Exerpt from past newsletter...

Moose on Board by Peter Shrive,Fall 2000

The winter 1952 was extraordinarily cold...many long, sub-zero days and nights, and that year the channel of water between Michipicoten Island, situated in Lake Superior, and the mainland, froze solidly, with ice.

The moose population of Michipicoten...generations of them had lived and died on their island home for as long as anyone could remember. However, for reasons that only a moose, or perhaps his psychiatrist would understand, the entire resident moose herd decided to head for the mainland. They made it without incident, and of course, deftly reduced the moose population of Michipicoten Island, to zero.

In the spring of that year MNR, [known in those days as Lands and Forests,] management decided that province-wide attempts would be made to re-populate the island with moose. The plan involved finding young moose calves... preferably locating an adult female with two calves, so that the mother wouldn't raise too much hell if one of the calves was seized. This stage of the plan went off without a hitch, in our area, and shortly, a young moose calf, about the size of a large dog [with "long" legs], was closed in a pen, at the Forest Ranger base in Kapauskasing, [near my air base at Remi lake], being fed and cared for by a local ranger.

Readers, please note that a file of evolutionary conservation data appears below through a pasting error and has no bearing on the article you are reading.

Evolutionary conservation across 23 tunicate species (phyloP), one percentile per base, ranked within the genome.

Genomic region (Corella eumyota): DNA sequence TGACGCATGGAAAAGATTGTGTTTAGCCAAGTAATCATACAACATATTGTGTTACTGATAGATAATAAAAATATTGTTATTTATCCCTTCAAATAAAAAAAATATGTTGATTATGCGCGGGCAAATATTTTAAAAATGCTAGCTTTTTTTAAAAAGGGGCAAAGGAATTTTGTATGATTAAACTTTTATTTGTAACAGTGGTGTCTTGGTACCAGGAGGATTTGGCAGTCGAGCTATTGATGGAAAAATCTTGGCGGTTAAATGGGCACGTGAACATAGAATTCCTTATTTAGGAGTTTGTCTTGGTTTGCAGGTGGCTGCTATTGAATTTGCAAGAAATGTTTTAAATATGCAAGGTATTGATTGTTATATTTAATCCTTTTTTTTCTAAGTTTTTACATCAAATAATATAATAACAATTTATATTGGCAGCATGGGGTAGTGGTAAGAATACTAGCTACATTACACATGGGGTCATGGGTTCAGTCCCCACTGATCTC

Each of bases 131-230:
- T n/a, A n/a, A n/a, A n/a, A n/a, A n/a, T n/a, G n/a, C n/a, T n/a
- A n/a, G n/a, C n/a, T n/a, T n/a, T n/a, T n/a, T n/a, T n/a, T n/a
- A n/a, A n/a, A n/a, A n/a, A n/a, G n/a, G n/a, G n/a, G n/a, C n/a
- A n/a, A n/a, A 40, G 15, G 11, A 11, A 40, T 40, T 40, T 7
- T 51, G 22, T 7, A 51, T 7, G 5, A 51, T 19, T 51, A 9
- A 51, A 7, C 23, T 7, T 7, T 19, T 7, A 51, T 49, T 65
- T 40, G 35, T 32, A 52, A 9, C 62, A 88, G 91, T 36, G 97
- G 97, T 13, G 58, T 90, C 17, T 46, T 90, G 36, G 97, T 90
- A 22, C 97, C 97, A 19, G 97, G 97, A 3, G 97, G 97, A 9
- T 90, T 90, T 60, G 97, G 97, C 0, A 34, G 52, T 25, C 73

When asked, I readily agreed to fly the animal to Michipicten Island in Lands and Forests Beaver CF-OCK. It seemed like no time at all had passed and the day appointed to transport the young moose arrived. Imagine my horror when the rangers arrived at Remi Lake airbase, with an animal that was now the size of a young pony! The delivery commitment was made, so I plunged ahead, although firm in my insistence that a crate be built to house the animal, for the flight. I was particularly relieved when I learned that a local Doctor had adminstered what he determined to be an appropriate amount of sedation to the animal.

The Rangers hoisted the "freight" to the door of the airplane and barely squeezed the "crated moose", into every square inch of Beaver cabin.

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